When the train reached Nashville, Tennessee, Uterhard and a number of officers went into town to have a big breakfast. The food was “good” but the train unexpectedly left the station, stranding forty officers. They managed to get onboard another train, but the car they rode in “had been used to transport horses earlier, and the droppings were ankle deep.”7

The trainyard at Nashville in 1864.

When the XI Corps finally reached their destination, the officers and men found that their baggage had simply been thrown by the side of the railroad, with many bags opening and spilling out their contents. “Hundreds of soldiers and officers were busy trying to get whatever they could get their hands on,” he wrote home, “almost all of General Schurz’s things were stolen; I saw him wandering around cursing and yelling at people, while he was looking for his garment bag.”8

From inside the Union lines in Chattanooga, the arrival of the XI Corps and the other Army of the Potomac units under Major General Joseph Hooker, as well as soldiers under William T. Sherman, was greeted as a deliverance from the Confederates who nearly surrounded the city. John Otto, a German immigrant who served as an officer in the 21st Wisconsin, had been stranded with little food for nearly two months, He wrote after the war that “Finally our captivity and resulting hunger…was to be ended. The twelfth of November which is the day which is marked in our Almanck, not with a red mark, but with a gold star and Laurel wreath.” The men of the Army of the Cumberland heard “cannon and the faint rattle of small arms some miles down the river west of Lookout Mountain.” This sound of fighting meant the end of their captivity.9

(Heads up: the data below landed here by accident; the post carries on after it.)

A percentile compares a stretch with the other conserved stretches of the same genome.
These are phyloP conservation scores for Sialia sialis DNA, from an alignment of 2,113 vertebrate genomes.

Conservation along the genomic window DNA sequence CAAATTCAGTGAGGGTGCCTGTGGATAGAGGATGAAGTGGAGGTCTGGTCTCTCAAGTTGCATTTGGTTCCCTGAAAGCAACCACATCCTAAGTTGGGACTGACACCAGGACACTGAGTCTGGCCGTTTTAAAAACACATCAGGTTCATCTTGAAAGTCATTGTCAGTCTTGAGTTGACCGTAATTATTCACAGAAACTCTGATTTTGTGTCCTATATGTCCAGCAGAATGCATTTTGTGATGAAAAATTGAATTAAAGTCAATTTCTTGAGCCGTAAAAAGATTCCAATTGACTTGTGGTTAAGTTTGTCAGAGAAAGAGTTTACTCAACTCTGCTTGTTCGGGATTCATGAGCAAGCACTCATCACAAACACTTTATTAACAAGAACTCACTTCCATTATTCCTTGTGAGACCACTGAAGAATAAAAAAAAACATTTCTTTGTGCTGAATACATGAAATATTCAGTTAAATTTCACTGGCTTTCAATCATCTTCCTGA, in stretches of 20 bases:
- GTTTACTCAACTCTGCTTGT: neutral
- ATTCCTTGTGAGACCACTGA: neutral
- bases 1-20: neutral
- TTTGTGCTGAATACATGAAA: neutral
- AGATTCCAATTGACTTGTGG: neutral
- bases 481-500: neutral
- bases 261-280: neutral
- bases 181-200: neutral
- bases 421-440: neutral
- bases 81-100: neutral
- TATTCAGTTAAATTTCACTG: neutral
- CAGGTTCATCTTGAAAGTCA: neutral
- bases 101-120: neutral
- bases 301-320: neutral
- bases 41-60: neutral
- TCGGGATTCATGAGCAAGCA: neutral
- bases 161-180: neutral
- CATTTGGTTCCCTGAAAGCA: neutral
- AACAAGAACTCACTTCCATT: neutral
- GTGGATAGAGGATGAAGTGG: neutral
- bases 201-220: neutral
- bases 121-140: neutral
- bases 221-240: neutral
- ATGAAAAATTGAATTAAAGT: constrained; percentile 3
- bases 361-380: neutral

Video: Four Minute Overview of Civil War Medicine

Sources:

  1. Germans in the Civil War: The Letters They Wrote Home by Walter D. Kamphoefner and Wolfgang Helbich, published by The University of North Carolina Press (2009) pp. 151-155; Rescue by Rail: Troop Transfer and the Civil War in the West 1863 by Roger Pickenpaugh published by University of Nebraska Press (1998); Railroads in the Civil War: The Impact of Management on Victory and Defeat by John E. Clark published by LSU Press (2004); Six Armies in Tennessee: The Chickamauga and Chattanooga Campaigns (Great Campaigns of the Civil War) by Steven E. Woodworth published by University of Nebraska Press (2009); The Shipwreck of their Hopes: The Battles for Chattanooga by Peter Cozzens published by University of Illinois Press (1994); The Battle Above the Clouds: Lifting the Siege of Chattanooga and the Battle of Lookout Mountain by David Powell published by Savas Beattie (2017).
  2. Germans in the Civil War: The Letters They Wrote Home by Walter D. Kamphoefner and Wolfgang Helbich, published by The University of North Carolina Press (2009) pp. 151-155.
  3. New York State Military Museum (Accessed 10/27/2017) https://dmna.ny.gov/historic/reghist/civil/infantry/119thInf/119thInfMain.htm
  4. Germans in the Civil War: The Letters They Wrote Home by Walter D. Kamphoefner and Wolfgang Helbich, published by The University of North Carolina Press (2009) pp. 151-164.
  5. Germans in the Civil War: The Letters They Wrote Home by Walter D. Kamphoefner and Wolfgang Helbich, published by The University of North Carolina Press (2009) pp. 164-165.
  6. Germans in the Civil War: The Letters They Wrote Home by Walter D. Kamphoefner and Wolfgang Helbich, published by The University of North Carolina Press (2009) p. 166.
  7. Germans in the Civil War: The Letters They Wrote Home by Walter D. Kamphoefner and Wolfgang Helbich, published by The University of North Carolina Press (2009) p. 166.
  8. Germans in the Civil War: The Letters They Wrote Home by Walter D. Kamphoefner and Wolfgang Helbich, published by The University of North Carolina Press (2009) p. 167.
  9. Memoirs of a Dutch Mudsill: The War Memoirs of John Henry Otto edited by David Gould and James B. Kennedy published by Kent State University Press (2004) p. 205.